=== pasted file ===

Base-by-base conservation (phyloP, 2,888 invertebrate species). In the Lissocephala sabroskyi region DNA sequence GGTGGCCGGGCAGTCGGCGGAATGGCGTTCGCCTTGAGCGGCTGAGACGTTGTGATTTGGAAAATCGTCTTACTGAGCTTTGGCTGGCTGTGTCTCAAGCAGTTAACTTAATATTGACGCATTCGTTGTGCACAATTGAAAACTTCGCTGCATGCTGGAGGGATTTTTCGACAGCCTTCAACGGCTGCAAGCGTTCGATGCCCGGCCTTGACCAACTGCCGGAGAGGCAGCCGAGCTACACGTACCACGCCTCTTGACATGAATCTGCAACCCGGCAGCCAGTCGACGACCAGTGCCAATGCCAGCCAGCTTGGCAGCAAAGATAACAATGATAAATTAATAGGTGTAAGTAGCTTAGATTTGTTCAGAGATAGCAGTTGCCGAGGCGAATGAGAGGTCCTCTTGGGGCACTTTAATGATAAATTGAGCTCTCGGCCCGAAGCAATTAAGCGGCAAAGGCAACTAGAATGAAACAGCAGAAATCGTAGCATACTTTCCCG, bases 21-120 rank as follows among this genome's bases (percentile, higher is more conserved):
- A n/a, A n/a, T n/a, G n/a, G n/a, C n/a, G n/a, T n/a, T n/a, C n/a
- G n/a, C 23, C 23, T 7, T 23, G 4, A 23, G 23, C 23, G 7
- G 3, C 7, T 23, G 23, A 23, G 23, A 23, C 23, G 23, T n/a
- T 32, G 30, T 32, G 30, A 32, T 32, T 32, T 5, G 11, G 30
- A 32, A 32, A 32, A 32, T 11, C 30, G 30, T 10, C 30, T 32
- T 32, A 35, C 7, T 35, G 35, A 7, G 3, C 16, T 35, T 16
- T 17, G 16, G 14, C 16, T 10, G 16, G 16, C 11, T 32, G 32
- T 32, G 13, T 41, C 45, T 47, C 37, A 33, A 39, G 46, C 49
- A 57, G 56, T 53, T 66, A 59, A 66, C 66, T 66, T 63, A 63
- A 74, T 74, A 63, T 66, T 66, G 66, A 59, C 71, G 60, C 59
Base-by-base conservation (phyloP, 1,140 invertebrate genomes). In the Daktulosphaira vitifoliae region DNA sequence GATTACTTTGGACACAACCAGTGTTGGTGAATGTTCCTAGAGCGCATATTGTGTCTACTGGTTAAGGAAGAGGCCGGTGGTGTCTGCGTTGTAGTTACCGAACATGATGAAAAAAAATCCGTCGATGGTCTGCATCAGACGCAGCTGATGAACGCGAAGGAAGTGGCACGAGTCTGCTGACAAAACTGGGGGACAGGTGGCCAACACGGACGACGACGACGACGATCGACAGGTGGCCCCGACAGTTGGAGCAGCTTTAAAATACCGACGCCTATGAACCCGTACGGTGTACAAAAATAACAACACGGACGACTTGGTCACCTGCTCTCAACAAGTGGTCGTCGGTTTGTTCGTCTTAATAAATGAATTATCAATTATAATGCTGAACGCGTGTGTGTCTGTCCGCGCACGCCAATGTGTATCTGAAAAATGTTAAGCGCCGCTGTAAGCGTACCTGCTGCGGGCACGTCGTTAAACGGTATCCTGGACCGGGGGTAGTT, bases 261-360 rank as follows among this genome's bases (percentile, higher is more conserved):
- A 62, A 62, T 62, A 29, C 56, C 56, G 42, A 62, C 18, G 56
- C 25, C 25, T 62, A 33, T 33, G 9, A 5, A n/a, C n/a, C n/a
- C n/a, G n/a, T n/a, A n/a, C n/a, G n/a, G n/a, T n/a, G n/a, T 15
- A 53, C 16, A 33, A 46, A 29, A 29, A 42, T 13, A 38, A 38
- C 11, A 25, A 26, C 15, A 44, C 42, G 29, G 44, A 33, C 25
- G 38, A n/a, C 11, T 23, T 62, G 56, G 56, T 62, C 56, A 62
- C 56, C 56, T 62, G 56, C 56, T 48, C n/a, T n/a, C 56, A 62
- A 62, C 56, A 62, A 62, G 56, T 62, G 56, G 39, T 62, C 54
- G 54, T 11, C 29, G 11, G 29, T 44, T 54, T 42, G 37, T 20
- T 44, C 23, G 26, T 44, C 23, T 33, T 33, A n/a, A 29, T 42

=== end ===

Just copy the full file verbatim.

Base-by-base conservation (phyloP, 2,888 invertebrate species). In the Lissocephala sabroskyi region DNA sequence GGTGGCCGGGCAGTCGGCGGAATGGCGTTCGCCTTGAGCGGCTGAGACGTTGTGATTTGGAAAATCGTCTTACTGAGCTTTGGCTGGCTGTGTCTCAAGCAGTTAACTTAATATTGACGCATTCGTTGTGCACAATTGAAAACTTCGCTGCATGCTGGAGGGATTTTTCGACAGCCTTCAACGGCTGCAAGCGTTCGATGCCCGGCCTTGACCAACTGCCGGAGAGGCAGCCGAGCTACACGTACCACGCCTCTTGACATGAATCTGCAACCCGGCAGCCAGTCGACGACCAGTGCCAATGCCAGCCAGCTTGGCAGCAAAGATAACAATGATAAATTAATAGGTGTAAGTAGCTTAGATTTGTTCAGAGATAGCAGTTGCCGAGGCGAATGAGAGGTCCTCTTGGGGCACTTTAATGATAAATTGAGCTCTCGGCCCGAAGCAATTAAGCGGCAAAGGCAACTAGAATGAAACAGCAGAAATCGTAGCATACTTTCCCG, bases 21-120 rank as follows among this genome's bases (percentile, higher is more conserved):
- A n/a, A n/a, T n/a, G n/a, G n/a, C n/a, G n/a, T n/a, T n/a, C n/a
- G n/a, C 23, C 23, T 7, T 23, G 4, A 23, G 23, C 23, G 7
- G 3, C 7, T 23, G 23, A 23, G 23, A 23, C 23, G 23, T n/a
- T 32, G 30, T 32, G 30, A 32, T 32, T 32, T 5, G 11, G 30
- A 32, A 32, A 32, A 32, T 11, C 30, G 30, T 10, C 30, T 32
- T 32, A 35, C 7, T 35, G 35, A 7, G 3, C 16, T 35, T 16
- T 17, G 16, G 14, C 16, T 10, G 16, G 16, C 11, T 32, G 32
- T 32, G 13, T 41, C 45, T 47, C 37, A 33, A 39, G 46, C 49
- A 57, G 56, T 53, T 66, A 59, A 66, C 66, T 66, T 63, A 63
- A 74, T 74, A 63, T 66, T 66, G 66, A 59, C 71, G 60, C 59
Base-by-base conservation (phyloP, 1,140 invertebrate genomes). In the Daktulosphaira vitifoliae region DNA sequence GATTACTTTGGACACAACCAGTGTTGGTGAATGTTCCTAGAGCGCATATTGTGTCTACTGGTTAAGGAAGAGGCCGGTGGTGTCTGCGTTGTAGTTACCGAACATGATGAAAAAAAATCCGTCGATGGTCTGCATCAGACGCAGCTGATGAACGCGAAGGAAGTGGCACGAGTCTGCTGACAAAACTGGGGGACAGGTGGCCAACACGGACGACGACGACGACGATCGACAGGTGGCCCCGACAGTTGGAGCAGCTTTAAAATACCGACGCCTATGAACCCGTACGGTGTACAAAAATAACAACACGGACGACTTGGTCACCTGCTCTCAACAAGTGGTCGTCGGTTTGTTCGTCTTAATAAATGAATTATCAATTATAATGCTGAACGCGTGTGTGTCTGTCCGCGCACGCCAATGTGTATCTGAAAAATGTTAAGCGCCGCTGTAAGCGTACCTGCTGCGGGCACGTCGTTAAACGGTATCCTGGACCGGGGGTAGTT, bases 261-360 rank as follows among this genome's bases (percentile, higher is more conserved):
- A 62, A 62, T 62, A 29, C 56, C 56, G 42, A 62, C 18, G 56
- C 25, C 25, T 62, A 33, T 33, G 9, A 5, A n/a, C n/a, C n/a
- C n/a, G n/a, T n/a, A n/a, C n/a, G n/a, G n/a, T n/a, G n/a, T 15
- A 53, C 16, A 33, A 46, A 29, A 29, A 42, T 13, A 38, A 38
- C 11, A 25, A 26, C 15, A 44, C 42, G 29, G 44, A 33, C 25
- G 38, A n/a, C 11, T 23, T 62, G 56, G 56, T 62, C 56, A 62
- C 56, C 56, T 62, G 56, C 56, T 48, C n/a, T n/a, C 56, A 62
- A 62, C 56, A 62, A 62, G 56, T 62, G 56, G 39, T 62, C 54
- G 54, T 11, C 29, G 11, G 29, T 44, T 54, T 42, G 37, T 20
- T 44, C 23, G 26, T 44, C 23, T 33, T 33, A n/a, A 29, T 42